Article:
Before leaving Rome, Joyce had written to his father with assurances that he was not forgetting him now that he had a ‘some kind of position’ in the world, and received back in April a letter expressing the old man’s devastation at what he called his son’s ‘incredible mistake’ in running away with Nora. In May, Elkin Mathews published Chamber Music and Joyce became a published author, but not before he had mooted the idea of withdrawing the thirty-six poems in view of their archaic air and literary slightness. Stanislaus’s counsel to the contrary prevailed. The book was generously reviewed by Arthur Symons but largely ignored by readers, less than two hundred copies selling in the ensuing five years, though a request for permission to set them to music reached him from Geoffrey Molyneux Palmer shortly after publication. As Nora’s term approach, Joyce drank more than previously and - always prone to fall over when inebriated - was rescued from the gutter on one occasion by Francini. Financial hardship drove him to consider returning to Dublin either to teach or as the Dublin correspondent for Corriere della Sera, an idea which did not meet with the editor’s approbation. He even applied for a post with the South Africa Colonisation Society in early July but by mid-July he had fallen ill with rheumatic fever, necessitating immediate admittance to the Ospedale Civico. On 26 July 1907, while he lay in one bed, Nora gave birth to their daughter Lucia in another - in fact in the pauper’s maternity ward. The child had a perceptible squint in one eye, as had her mother and her mother’s sister. It was a flaw that would occasion great self-conscious as she grew older, making her adolescence difficult and possibly precipitating her descent into schizophrenia.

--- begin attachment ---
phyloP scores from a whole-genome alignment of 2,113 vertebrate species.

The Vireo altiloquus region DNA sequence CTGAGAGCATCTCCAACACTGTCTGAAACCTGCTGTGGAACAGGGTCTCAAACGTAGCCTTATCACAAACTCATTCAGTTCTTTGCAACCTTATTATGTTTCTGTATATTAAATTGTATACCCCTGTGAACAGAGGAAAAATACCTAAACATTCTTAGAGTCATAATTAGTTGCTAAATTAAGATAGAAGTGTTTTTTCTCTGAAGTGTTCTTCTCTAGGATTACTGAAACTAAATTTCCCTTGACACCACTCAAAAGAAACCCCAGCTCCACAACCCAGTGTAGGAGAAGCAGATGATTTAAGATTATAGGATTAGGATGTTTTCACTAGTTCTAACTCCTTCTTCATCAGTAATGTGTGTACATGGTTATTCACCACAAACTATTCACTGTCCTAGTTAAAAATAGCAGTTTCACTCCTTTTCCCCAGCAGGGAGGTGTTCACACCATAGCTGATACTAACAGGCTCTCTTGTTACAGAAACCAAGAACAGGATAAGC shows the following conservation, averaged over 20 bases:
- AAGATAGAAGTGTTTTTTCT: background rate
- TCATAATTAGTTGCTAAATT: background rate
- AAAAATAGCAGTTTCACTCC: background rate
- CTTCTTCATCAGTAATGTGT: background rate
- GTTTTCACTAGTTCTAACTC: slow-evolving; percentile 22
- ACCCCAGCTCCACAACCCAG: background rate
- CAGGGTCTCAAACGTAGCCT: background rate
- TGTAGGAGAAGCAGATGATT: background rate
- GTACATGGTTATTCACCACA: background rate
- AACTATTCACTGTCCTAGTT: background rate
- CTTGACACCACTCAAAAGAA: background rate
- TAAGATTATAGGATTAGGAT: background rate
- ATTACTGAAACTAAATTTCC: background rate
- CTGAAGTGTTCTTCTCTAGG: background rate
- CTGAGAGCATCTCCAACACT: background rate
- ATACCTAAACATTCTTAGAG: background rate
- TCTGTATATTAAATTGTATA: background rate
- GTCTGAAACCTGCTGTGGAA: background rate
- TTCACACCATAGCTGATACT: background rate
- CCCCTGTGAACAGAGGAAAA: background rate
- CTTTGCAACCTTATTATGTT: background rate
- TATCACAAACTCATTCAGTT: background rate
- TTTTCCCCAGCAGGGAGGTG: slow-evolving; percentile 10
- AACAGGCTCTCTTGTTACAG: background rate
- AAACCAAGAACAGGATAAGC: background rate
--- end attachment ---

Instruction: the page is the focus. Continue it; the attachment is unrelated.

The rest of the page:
Joyce’s illness appears to have functioned as a profound catalyst to creative activity. He emerged from hospital with a manuscript of “The Dead” and brought it to completion on 6 September 1907. A lengthy convalescence supplied him with time to work out a definite plan for future writings including - at least in embryo - the novel Ulysses which he conceived of as a Dublin Peer Gynt. On September 8 he told Stanislaus that he would rewrite Stephen Hero in five long chapters, leaving out the sections leading up to school-days. By 29 November he had finished the first chapter of A Portrait of the Artist, and by 7 April 1908 the third chapter was written also. When Artifoni leased the Berlitz School to two of his former employees, Joyce took the opportunity to take on his own pupils as private clients among them Ettore Schmitz, the proprietor-manager of a paint factory who wrote as Italo Svevo and received crucial encouragement from his friend Joyce. (The transaction was less comfortable for Stanislaus since the new owners acquired his debts to Artifoni.) During this period Joyce attended performances by Eleanore Duse and Ermete Zucconi - the latter eliciting his enthusiastic accolade in full hearing of the audience, ‘Di questi artisti nessuno se ne sogna da noi [no one at home knows there are such artists as this]’. In November 1907 Mathews surrendered the option on Dubliners that Joyce had earlier given him and passed the manuscript on to Joseph Hone of Maunsel & Co. Joyce believed that he should hold out for a London publisher but drew blank responses from Hutchinson., Alston Rivers and Edward Arnold in the ensuing twelve months. In the summer of 1907 Joyce found an attractive apartment at 8 via Scussa and arranged a lone from Schmidt to secure it but was blocked by his landlady at via Catarina who threatened to impound his furniture until back rent was paid. On August 4, Nora miscarried at three months leaving Joyce to feel that he was the only one to regret the ‘truncated existence’. Later in the month, the planned change of home was effected. By then Stanislaus was in post as assistant director at the Berlitz School (Artifoni once again holding the reins) but still taxed to maintain his brother’s family, inspite of having taken a room at 27 via Nuova in the wake of a row in which Joyce had scoffed at his honest notion of repaying students who had lent him money for the inevitable reason.